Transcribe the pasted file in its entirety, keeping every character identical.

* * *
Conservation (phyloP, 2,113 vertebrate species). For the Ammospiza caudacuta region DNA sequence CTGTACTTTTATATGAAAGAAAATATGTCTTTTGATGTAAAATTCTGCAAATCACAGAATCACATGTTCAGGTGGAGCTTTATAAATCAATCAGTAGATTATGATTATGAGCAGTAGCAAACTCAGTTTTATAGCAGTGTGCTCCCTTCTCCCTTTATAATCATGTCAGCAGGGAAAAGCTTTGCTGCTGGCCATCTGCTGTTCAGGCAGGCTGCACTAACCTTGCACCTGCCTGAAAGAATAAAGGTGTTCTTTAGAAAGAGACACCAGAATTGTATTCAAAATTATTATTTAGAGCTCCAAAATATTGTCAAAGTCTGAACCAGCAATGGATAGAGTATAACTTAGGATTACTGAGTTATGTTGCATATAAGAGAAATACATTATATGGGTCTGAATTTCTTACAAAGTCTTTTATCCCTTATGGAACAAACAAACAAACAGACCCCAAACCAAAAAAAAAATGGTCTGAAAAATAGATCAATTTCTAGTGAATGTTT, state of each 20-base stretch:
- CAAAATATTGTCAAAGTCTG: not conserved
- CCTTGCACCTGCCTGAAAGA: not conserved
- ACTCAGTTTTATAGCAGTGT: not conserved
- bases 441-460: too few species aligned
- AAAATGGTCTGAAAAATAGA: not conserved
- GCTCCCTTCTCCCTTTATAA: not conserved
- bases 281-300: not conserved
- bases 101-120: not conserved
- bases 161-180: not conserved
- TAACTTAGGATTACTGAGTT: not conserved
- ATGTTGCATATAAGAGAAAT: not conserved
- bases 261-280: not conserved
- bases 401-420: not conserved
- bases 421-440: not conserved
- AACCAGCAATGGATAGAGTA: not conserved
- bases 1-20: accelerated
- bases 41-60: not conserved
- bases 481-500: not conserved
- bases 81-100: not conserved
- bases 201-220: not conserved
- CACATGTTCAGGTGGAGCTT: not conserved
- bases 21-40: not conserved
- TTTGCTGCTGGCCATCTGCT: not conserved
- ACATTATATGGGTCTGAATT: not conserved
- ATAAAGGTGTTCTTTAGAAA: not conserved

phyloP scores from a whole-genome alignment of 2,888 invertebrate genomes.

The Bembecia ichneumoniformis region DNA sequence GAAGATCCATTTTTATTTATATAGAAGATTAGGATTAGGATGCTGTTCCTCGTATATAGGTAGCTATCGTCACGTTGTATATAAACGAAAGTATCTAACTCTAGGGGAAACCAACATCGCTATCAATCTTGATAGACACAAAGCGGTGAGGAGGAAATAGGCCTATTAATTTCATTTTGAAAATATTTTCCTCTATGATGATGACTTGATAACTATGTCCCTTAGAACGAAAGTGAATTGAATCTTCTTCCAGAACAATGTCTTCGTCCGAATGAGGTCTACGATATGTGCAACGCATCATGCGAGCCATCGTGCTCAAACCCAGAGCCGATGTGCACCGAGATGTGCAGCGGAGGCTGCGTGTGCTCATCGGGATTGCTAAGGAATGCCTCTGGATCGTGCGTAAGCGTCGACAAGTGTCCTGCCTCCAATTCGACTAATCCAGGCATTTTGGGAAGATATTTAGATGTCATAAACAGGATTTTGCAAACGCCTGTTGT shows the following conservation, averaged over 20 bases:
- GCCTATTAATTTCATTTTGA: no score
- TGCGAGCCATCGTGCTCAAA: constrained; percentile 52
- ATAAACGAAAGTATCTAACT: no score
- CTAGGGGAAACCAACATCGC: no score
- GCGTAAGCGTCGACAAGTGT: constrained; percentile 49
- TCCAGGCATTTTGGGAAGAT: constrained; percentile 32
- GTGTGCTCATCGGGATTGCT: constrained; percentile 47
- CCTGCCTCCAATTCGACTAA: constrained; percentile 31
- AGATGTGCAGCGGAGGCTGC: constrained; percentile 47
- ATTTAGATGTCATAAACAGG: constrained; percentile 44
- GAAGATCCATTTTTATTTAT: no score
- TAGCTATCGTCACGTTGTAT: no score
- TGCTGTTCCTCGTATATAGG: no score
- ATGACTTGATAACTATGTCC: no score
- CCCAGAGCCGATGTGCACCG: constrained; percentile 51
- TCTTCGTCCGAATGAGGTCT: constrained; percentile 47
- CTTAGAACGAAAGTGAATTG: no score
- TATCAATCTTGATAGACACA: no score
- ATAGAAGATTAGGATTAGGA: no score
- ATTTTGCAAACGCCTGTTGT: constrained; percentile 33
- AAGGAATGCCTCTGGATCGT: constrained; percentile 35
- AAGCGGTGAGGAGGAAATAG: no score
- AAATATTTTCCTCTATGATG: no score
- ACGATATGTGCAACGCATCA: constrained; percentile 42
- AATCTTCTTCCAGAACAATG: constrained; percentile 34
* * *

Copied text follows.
Conservation (phyloP, 2,113 vertebrate species). For the Ammospiza caudacuta region DNA sequence CTGTACTTTTATATGAAAGAAAATATGTCTTTTGATGTAAAATTCTGCAAATCACAGAATCACATGTTCAGGTGGAGCTTTATAAATCAATCAGTAGATTATGATTATGAGCAGTAGCAAACTCAGTTTTATAGCAGTGTGCTCCCTTCTCCCTTTATAATCATGTCAGCAGGGAAAAGCTTTGCTGCTGGCCATCTGCTGTTCAGGCAGGCTGCACTAACCTTGCACCTGCCTGAAAGAATAAAGGTGTTCTTTAGAAAGAGACACCAGAATTGTATTCAAAATTATTATTTAGAGCTCCAAAATATTGTCAAAGTCTGAACCAGCAATGGATAGAGTATAACTTAGGATTACTGAGTTATGTTGCATATAAGAGAAATACATTATATGGGTCTGAATTTCTTACAAAGTCTTTTATCCCTTATGGAACAAACAAACAAACAGACCCCAAACCAAAAAAAAAATGGTCTGAAAAATAGATCAATTTCTAGTGAATGTTT, state of each 20-base stretch:
- CAAAATATTGTCAAAGTCTG: not conserved
- CCTTGCACCTGCCTGAAAGA: not conserved
- ACTCAGTTTTATAGCAGTGT: not conserved
- bases 441-460: too few species aligned
- AAAATGGTCTGAAAAATAGA: not conserved
- GCTCCCTTCTCCCTTTATAA: not conserved
- bases 281-300: not conserved
- bases 101-120: not conserved
- bases 161-180: not conserved
- TAACTTAGGATTACTGAGTT: not conserved
- ATGTTGCATATAAGAGAAAT: not conserved
- bases 261-280: not conserved
- bases 401-420: not conserved
- bases 421-440: not conserved
- AACCAGCAATGGATAGAGTA: not conserved
- bases 1-20: accelerated
- bases 41-60: not conserved
- bases 481-500: not conserved
- bases 81-100: not conserved
- bases 201-220: not conserved
- CACATGTTCAGGTGGAGCTT: not conserved
- bases 21-40: not conserved
- TTTGCTGCTGGCCATCTGCT: not conserved
- ACATTATATGGGTCTGAATT: not conserved
- ATAAAGGTGTTCTTTAGAAA: not conserved

phyloP scores from a whole-genome alignment of 2,888 invertebrate genomes.

The Bembecia ichneumoniformis region DNA sequence GAAGATCCATTTTTATTTATATAGAAGATTAGGATTAGGATGCTGTTCCTCGTATATAGGTAGCTATCGTCACGTTGTATATAAACGAAAGTATCTAACTCTAGGGGAAACCAACATCGCTATCAATCTTGATAGACACAAAGCGGTGAGGAGGAAATAGGCCTATTAATTTCATTTTGAAAATATTTTCCTCTATGATGATGACTTGATAACTATGTCCCTTAGAACGAAAGTGAATTGAATCTTCTTCCAGAACAATGTCTTCGTCCGAATGAGGTCTACGATATGTGCAACGCATCATGCGAGCCATCGTGCTCAAACCCAGAGCCGATGTGCACCGAGATGTGCAGCGGAGGCTGCGTGTGCTCATCGGGATTGCTAAGGAATGCCTCTGGATCGTGCGTAAGCGTCGACAAGTGTCCTGCCTCCAATTCGACTAATCCAGGCATTTTGGGAAGATATTTAGATGTCATAAACAGGATTTTGCAAACGCCTGTTGT shows the following conservation, averaged over 20 bases:
- GCCTATTAATTTCATTTTGA: no score
- TGCGAGCCATCGTGCTCAAA: constrained; percentile 52
- ATAAACGAAAGTATCTAACT: no score
- CTAGGGGAAACCAACATCGC: no score
- GCGTAAGCGTCGACAAGTGT: constrained; percentile 49
- TCCAGGCATTTTGGGAAGAT: constrained; percentile 32
- GTGTGCTCATCGGGATTGCT: constrained; percentile 47
- CCTGCCTCCAATTCGACTAA: constrained; percentile 31
- AGATGTGCAGCGGAGGCTGC: constrained; percentile 47
- ATTTAGATGTCATAAACAGG: constrained; percentile 44
- GAAGATCCATTTTTATTTAT: no score
- TAGCTATCGTCACGTTGTAT: no score
- TGCTGTTCCTCGTATATAGG: no score
- ATGACTTGATAACTATGTCC: no score
- CCCAGAGCCGATGTGCACCG: constrained; percentile 51
- TCTTCGTCCGAATGAGGTCT: constrained; percentile 47
- CTTAGAACGAAAGTGAATTG: no score
- TATCAATCTTGATAGACACA: no score
- ATAGAAGATTAGGATTAGGA: no score
- ATTTTGCAAACGCCTGTTGT: constrained; percentile 33
- AAGGAATGCCTCTGGATCGT: constrained; percentile 35
- AAGCGGTGAGGAGGAAATAG: no score
- AAATATTTTCCTCTATGATG: no score
- ACGATATGTGCAACGCATCA: constrained; percentile 42
- AATCTTCTTCCAGAACAATG: constrained; percentile 34